Imagineer Systems, makers of popular planar tracking software mocha, have released a new training video with product specialist Mary
Poplin, comparing mocha with the new Adobe Mask Tracker. The Mask Tracker works by drawing a mask and then telling After Effects to track the area within the mask. Mary discusses many of the pitfalls and limitations in the new Mask Tracker; however, it is also pointed out that the tool works adequately for tracking some objects, mainly rigid surfaces.
My personal conclusion is that the Mask Tracker is a quick-and-dirty, yet inflexible, tool for simple planar tracking tasks with limited movement. Despite its limitations, however, this may be a tool with yet unrealized potential and one that Adobe may develop further.
As I finished up my undergrad degree and my student job managing 3D printing for Huntington University, I was asked to set up a new 3D printer, the Form 1 from Formlabs. The Form 1 is a 3D printer that uses the photolithography technique to harden resin in micro-thin layers and was supposed to be much superior to our Makerbot Replicator. The Form 1 is better in many ways, but it has drawbacks also.
The Foundry, along with shots, has posted a new webinar that provides insight into the strange world of visual effects. Continue reading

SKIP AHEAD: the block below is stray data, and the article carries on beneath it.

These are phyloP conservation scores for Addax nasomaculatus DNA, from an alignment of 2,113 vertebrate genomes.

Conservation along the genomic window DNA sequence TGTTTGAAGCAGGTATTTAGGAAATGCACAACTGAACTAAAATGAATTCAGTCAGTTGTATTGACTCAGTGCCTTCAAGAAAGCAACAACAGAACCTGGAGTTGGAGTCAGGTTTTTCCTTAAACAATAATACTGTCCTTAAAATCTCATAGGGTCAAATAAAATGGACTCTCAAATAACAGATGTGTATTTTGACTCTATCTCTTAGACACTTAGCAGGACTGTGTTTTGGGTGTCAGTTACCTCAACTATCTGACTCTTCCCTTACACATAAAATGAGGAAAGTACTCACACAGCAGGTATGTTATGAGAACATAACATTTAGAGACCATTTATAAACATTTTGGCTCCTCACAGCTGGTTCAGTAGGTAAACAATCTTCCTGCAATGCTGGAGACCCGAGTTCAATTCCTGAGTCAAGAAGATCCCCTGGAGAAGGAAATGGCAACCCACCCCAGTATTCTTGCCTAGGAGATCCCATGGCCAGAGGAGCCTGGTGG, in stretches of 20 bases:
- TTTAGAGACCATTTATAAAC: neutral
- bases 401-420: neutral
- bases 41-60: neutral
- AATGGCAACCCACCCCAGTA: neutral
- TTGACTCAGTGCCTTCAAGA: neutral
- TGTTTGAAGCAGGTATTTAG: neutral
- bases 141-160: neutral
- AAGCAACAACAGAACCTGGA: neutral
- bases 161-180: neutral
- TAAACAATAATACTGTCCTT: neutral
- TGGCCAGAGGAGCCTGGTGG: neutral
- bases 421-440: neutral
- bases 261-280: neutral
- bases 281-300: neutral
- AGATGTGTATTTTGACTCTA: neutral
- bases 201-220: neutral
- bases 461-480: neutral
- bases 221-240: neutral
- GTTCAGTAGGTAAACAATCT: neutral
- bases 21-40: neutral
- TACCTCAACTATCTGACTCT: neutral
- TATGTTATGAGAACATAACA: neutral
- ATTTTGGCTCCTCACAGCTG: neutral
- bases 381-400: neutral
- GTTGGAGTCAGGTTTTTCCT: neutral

Digital-Tutors has published an excellent introductory guide to The Foundry’s NUKE. The guide gives a very basic interview to NUKE compositing, and the basic steps of creating a simple composite. With its strongly beginner-oriented approach, this article accomplishes its stated goal of making this powerful software appear less-intimidating to first-time users well.
The original post can be accessed here.
Premultiplication and unpremultiplication are essential concepts for any compositing artist to master. Premultiply refers to performing a multiplication operation on the alpha and color channels of an image. Unpremultiplying then, refers to dividing the RGB image color by the alpha. Without the proper use of these techniques, edge artifacts and/or incorrect color correction can occur. Continue reading